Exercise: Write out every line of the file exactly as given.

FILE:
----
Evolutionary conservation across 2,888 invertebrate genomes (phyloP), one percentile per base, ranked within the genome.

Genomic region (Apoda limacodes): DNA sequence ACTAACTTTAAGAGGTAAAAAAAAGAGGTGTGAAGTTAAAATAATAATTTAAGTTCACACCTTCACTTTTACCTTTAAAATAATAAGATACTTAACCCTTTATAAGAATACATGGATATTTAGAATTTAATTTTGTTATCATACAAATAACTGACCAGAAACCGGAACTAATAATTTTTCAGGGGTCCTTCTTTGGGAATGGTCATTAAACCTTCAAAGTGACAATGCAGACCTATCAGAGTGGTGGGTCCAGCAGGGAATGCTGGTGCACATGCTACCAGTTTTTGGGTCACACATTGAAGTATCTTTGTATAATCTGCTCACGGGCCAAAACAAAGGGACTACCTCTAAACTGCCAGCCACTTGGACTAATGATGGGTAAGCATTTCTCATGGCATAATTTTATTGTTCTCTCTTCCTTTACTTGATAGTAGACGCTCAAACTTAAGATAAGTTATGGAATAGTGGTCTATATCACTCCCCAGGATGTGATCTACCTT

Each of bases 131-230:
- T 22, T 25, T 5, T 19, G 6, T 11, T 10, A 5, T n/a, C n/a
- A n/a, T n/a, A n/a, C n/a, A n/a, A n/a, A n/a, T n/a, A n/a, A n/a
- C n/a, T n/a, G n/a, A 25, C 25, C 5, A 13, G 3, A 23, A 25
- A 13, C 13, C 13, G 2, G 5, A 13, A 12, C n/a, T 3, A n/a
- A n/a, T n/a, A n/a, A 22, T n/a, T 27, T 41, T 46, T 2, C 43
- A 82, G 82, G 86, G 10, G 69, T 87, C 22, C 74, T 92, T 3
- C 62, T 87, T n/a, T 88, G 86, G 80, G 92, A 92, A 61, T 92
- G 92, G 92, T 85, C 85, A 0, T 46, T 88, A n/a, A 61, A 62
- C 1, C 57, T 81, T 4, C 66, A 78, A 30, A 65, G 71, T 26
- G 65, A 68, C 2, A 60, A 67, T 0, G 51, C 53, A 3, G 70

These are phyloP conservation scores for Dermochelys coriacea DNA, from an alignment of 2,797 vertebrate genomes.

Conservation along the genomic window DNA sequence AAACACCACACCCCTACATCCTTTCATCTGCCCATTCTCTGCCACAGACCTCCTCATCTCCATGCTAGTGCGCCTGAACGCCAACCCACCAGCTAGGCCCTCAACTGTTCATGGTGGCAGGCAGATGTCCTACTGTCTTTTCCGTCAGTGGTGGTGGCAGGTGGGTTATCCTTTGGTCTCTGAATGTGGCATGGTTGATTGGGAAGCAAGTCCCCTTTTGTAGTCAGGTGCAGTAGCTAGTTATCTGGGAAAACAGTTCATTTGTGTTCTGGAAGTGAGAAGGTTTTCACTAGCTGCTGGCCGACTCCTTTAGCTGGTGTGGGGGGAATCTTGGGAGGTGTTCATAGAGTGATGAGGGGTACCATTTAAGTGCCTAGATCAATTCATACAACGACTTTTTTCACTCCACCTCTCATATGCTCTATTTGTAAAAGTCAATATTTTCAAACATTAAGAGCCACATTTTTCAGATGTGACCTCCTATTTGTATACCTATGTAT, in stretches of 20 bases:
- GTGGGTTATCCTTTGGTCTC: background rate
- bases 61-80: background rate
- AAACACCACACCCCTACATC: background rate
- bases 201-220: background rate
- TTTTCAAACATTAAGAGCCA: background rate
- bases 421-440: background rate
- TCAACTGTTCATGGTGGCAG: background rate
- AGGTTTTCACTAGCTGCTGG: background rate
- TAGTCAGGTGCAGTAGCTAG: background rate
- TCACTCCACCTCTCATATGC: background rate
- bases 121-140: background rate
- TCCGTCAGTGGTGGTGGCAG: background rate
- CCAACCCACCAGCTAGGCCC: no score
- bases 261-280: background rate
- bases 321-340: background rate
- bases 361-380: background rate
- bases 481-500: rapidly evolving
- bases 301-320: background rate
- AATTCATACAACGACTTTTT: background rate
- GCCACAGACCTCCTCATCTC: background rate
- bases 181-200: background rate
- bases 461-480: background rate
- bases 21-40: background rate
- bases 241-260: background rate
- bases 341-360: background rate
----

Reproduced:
Evolutionary conservation across 2,888 invertebrate genomes (phyloP), one percentile per base, ranked within the genome.

Genomic region (Apoda limacodes): DNA sequence ACTAACTTTAAGAGGTAAAAAAAAGAGGTGTGAAGTTAAAATAATAATTTAAGTTCACACCTTCACTTTTACCTTTAAAATAATAAGATACTTAACCCTTTATAAGAATACATGGATATTTAGAATTTAATTTTGTTATCATACAAATAACTGACCAGAAACCGGAACTAATAATTTTTCAGGGGTCCTTCTTTGGGAATGGTCATTAAACCTTCAAAGTGACAATGCAGACCTATCAGAGTGGTGGGTCCAGCAGGGAATGCTGGTGCACATGCTACCAGTTTTTGGGTCACACATTGAAGTATCTTTGTATAATCTGCTCACGGGCCAAAACAAAGGGACTACCTCTAAACTGCCAGCCACTTGGACTAATGATGGGTAAGCATTTCTCATGGCATAATTTTATTGTTCTCTCTTCCTTTACTTGATAGTAGACGCTCAAACTTAAGATAAGTTATGGAATAGTGGTCTATATCACTCCCCAGGATGTGATCTACCTT

Each of bases 131-230:
- T 22, T 25, T 5, T 19, G 6, T 11, T 10, A 5, T n/a, C n/a
- A n/a, T n/a, A n/a, C n/a, A n/a, A n/a, A n/a, T n/a, A n/a, A n/a
- C n/a, T n/a, G n/a, A 25, C 25, C 5, A 13, G 3, A 23, A 25
- A 13, C 13, C 13, G 2, G 5, A 13, A 12, C n/a, T 3, A n/a
- A n/a, T n/a, A n/a, A 22, T n/a, T 27, T 41, T 46, T 2, C 43
- A 82, G 82, G 86, G 10, G 69, T 87, C 22, C 74, T 92, T 3
- C 62, T 87, T n/a, T 88, G 86, G 80, G 92, A 92, A 61, T 92
- G 92, G 92, T 85, C 85, A 0, T 46, T 88, A n/a, A 61, A 62
- C 1, C 57, T 81, T 4, C 66, A 78, A 30, A 65, G 71, T 26
- G 65, A 68, C 2, A 60, A 67, T 0, G 51, C 53, A 3, G 70

These are phyloP conservation scores for Dermochelys coriacea DNA, from an alignment of 2,797 vertebrate genomes.

Conservation along the genomic window DNA sequence AAACACCACACCCCTACATCCTTTCATCTGCCCATTCTCTGCCACAGACCTCCTCATCTCCATGCTAGTGCGCCTGAACGCCAACCCACCAGCTAGGCCCTCAACTGTTCATGGTGGCAGGCAGATGTCCTACTGTCTTTTCCGTCAGTGGTGGTGGCAGGTGGGTTATCCTTTGGTCTCTGAATGTGGCATGGTTGATTGGGAAGCAAGTCCCCTTTTGTAGTCAGGTGCAGTAGCTAGTTATCTGGGAAAACAGTTCATTTGTGTTCTGGAAGTGAGAAGGTTTTCACTAGCTGCTGGCCGACTCCTTTAGCTGGTGTGGGGGGAATCTTGGGAGGTGTTCATAGAGTGATGAGGGGTACCATTTAAGTGCCTAGATCAATTCATACAACGACTTTTTTCACTCCACCTCTCATATGCTCTATTTGTAAAAGTCAATATTTTCAAACATTAAGAGCCACATTTTTCAGATGTGACCTCCTATTTGTATACCTATGTAT, in stretches of 20 bases:
- GTGGGTTATCCTTTGGTCTC: background rate
- bases 61-80: background rate
- AAACACCACACCCCTACATC: background rate
- bases 201-220: background rate
- TTTTCAAACATTAAGAGCCA: background rate
- bases 421-440: background rate
- TCAACTGTTCATGGTGGCAG: background rate
- AGGTTTTCACTAGCTGCTGG: background rate
- TAGTCAGGTGCAGTAGCTAG: background rate
- TCACTCCACCTCTCATATGC: background rate
- bases 121-140: background rate
- TCCGTCAGTGGTGGTGGCAG: background rate
- CCAACCCACCAGCTAGGCCC: no score
- bases 261-280: background rate
- bases 321-340: background rate
- bases 361-380: background rate
- bases 481-500: rapidly evolving
- bases 301-320: background rate
- AATTCATACAACGACTTTTT: background rate
- GCCACAGACCTCCTCATCTC: background rate
- bases 181-200: background rate
- bases 461-480: background rate
- bases 21-40: background rate
- bases 241-260: background rate
- bases 341-360: background rate